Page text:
I propose to take Questions Nos. 39, 44 and 52 together.
I believe that the Good Friday and St Andrew’s Agreements provide the essential framework for the achievement of reconciliation and mutual trust in Northern Ireland and in the totality of relations between these islands. In my ongoing contacts with the British government, and with the Northern Ireland Executive, I continue to stress the importance of progressing implementation of all outstanding aspects of the Agreements.
I welcome the report agreed at the British Irish Parliamentary Assembly plenary in Dublin on 31 March 2014 on the implementation of the Good Friday and St Andrew’s Agreement and which calls on all parties to the Agreements ‘to maintain momentum to ensure that all outstanding provisions are implemented in their totality ’.
I continue to urge all the parties in the Northern Ireland Assembly to engage in constructive discussion with a view to reaching agreement on the substance of a Bill of Rights. A Bill of Rights drawn up by agreement between the main parties of the Assembly could set out precisely and formally the rights underpinning a reconciled society in Northern Ireland can be based.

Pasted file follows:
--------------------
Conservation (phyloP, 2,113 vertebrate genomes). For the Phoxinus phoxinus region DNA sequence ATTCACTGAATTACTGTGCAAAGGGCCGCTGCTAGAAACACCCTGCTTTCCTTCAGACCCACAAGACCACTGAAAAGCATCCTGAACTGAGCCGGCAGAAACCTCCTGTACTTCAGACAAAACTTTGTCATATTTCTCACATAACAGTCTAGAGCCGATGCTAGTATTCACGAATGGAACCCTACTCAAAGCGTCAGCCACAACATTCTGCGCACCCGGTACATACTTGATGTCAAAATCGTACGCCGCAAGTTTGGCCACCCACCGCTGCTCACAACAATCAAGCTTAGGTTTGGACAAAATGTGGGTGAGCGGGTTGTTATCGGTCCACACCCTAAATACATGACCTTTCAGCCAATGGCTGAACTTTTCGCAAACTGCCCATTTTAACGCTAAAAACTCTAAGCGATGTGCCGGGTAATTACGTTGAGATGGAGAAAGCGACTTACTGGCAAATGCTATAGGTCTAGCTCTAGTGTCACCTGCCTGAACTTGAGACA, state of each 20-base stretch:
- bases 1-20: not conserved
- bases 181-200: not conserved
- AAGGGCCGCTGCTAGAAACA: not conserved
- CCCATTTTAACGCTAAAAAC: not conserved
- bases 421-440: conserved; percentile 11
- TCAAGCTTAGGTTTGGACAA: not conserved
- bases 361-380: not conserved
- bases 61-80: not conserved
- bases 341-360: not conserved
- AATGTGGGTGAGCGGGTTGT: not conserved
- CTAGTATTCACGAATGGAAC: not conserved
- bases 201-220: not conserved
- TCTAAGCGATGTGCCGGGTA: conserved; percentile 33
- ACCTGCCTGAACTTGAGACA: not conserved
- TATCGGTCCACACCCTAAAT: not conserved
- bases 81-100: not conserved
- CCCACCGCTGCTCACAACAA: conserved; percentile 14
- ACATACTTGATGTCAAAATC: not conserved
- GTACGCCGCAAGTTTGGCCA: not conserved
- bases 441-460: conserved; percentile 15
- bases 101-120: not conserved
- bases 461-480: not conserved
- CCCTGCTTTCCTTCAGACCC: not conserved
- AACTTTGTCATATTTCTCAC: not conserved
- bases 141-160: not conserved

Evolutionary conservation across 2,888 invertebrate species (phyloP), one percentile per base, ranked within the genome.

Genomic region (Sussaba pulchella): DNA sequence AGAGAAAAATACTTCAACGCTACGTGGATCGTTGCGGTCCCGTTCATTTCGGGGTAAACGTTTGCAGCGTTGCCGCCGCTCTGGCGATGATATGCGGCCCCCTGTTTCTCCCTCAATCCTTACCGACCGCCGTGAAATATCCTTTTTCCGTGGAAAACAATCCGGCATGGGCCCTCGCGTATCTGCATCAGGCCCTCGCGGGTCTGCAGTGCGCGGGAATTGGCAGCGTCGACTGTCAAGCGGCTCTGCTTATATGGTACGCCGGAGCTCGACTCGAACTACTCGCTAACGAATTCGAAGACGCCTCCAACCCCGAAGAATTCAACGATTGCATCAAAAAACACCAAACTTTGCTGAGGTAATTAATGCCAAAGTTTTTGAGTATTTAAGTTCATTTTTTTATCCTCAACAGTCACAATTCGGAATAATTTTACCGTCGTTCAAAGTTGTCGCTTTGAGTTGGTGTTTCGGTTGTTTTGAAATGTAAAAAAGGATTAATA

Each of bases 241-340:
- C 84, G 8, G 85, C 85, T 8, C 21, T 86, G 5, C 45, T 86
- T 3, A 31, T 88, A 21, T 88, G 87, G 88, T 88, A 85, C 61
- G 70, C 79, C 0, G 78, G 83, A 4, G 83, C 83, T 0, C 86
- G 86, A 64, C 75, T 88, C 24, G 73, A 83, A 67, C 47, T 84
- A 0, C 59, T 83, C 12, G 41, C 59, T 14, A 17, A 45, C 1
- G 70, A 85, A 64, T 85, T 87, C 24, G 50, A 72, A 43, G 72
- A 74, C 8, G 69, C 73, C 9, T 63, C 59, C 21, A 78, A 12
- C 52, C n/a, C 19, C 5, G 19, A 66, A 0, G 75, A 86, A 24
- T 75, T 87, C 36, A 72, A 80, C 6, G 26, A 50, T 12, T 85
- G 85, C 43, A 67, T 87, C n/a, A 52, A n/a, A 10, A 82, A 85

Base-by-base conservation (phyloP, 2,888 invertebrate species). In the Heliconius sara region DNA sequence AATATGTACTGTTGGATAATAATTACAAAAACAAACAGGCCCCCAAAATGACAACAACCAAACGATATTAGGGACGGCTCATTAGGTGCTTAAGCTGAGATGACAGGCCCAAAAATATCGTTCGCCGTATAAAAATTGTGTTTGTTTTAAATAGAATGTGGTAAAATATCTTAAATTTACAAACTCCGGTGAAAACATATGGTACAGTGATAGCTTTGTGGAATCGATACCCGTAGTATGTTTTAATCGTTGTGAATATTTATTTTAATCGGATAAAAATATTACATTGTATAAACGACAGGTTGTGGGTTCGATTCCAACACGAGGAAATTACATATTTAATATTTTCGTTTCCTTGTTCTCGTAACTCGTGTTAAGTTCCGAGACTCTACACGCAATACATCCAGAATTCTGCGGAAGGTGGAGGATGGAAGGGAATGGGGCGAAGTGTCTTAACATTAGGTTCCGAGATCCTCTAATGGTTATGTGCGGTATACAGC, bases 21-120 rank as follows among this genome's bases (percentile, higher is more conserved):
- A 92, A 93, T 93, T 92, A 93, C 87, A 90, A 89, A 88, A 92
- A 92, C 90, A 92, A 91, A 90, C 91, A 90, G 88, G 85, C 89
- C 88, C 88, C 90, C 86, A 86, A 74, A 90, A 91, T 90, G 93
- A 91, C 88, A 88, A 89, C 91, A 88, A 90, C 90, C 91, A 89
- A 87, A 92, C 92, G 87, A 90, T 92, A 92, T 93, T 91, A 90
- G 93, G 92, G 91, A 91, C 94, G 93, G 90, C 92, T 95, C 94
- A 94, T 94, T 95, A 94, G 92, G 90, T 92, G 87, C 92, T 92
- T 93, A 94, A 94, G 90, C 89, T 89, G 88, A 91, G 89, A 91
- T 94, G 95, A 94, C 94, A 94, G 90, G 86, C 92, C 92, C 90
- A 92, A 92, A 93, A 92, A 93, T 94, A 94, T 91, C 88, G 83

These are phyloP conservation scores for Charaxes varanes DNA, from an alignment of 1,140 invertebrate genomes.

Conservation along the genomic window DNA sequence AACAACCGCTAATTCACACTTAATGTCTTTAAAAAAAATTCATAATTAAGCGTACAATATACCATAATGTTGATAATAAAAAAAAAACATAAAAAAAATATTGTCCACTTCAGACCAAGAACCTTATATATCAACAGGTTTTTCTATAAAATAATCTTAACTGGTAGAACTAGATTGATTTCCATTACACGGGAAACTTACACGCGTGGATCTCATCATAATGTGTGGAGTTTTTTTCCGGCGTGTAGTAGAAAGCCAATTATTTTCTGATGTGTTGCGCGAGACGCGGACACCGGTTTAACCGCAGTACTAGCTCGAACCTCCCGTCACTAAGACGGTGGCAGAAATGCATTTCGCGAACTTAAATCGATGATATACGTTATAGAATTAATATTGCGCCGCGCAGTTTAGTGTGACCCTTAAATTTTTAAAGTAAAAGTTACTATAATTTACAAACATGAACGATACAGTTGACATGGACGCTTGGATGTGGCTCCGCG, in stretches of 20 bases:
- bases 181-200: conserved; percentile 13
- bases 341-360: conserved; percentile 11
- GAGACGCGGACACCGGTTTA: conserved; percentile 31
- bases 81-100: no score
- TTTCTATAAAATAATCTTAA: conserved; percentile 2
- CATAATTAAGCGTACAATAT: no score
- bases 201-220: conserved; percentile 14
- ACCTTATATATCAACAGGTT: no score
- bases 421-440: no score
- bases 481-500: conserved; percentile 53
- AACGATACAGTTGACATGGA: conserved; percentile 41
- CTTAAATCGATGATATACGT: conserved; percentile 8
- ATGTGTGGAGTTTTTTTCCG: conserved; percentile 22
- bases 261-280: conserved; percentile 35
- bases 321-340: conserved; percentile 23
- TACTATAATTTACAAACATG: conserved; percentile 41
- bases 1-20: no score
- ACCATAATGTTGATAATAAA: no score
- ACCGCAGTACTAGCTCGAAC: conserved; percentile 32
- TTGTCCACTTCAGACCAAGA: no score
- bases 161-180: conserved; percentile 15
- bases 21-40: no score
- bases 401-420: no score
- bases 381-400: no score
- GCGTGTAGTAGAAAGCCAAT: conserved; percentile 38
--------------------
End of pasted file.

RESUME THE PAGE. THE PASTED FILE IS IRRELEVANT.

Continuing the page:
I support the establishment of a Civic Forum which would provide for a broad range of voices on community relations and stimulate informed public debate in relation to key societal challenges.
On my regular visits to Northern Ireland, I continue the practice of engaging with civil society representatives.
In the context of the North South Ministerial Council, most recently at our Plenary Meeting on 8 November 2013, the Government expressed support for the re-establishment of the Civic Forum as a valuable and, as yet, unimplemented provision of the Good Friday Agreement.
I am firmly of the view that an Irish Language Act should be introduced in Northern Ireland. All parties to the Good Friday Agreement recognised the importance of respect, understanding and tolerance in relation to linguistic diversity in Northern Ireland.
In the St Andrews Agreement, the British government committed to introducing an Irish Language Act and to working with the Northern Ireland Executive to enhance and protect the development of the Irish Language.
Since the restoration of the devolved Institutions on 8 May 2007, the question of an Irish Language Act for Northern Ireland has been a devolved matter and is the responsibility of the Northern Ireland Executive and in particular the Minister for Culture, Arts and Leisure, Ms. Carál Ní Chuilín MLA.
Officials in my Department maintain regular and ongoing contact with the Irish language community in Northern Ireland including those involved in cross-community Irish language activity.
I will continue to press in my discussions with the Northern Ireland Executive the urgent need to address this issue and to legislate for an Irish Language Act. Officials in my Department will continue to monitor this matter in their ongoing contacts with the Northern Ireland Office.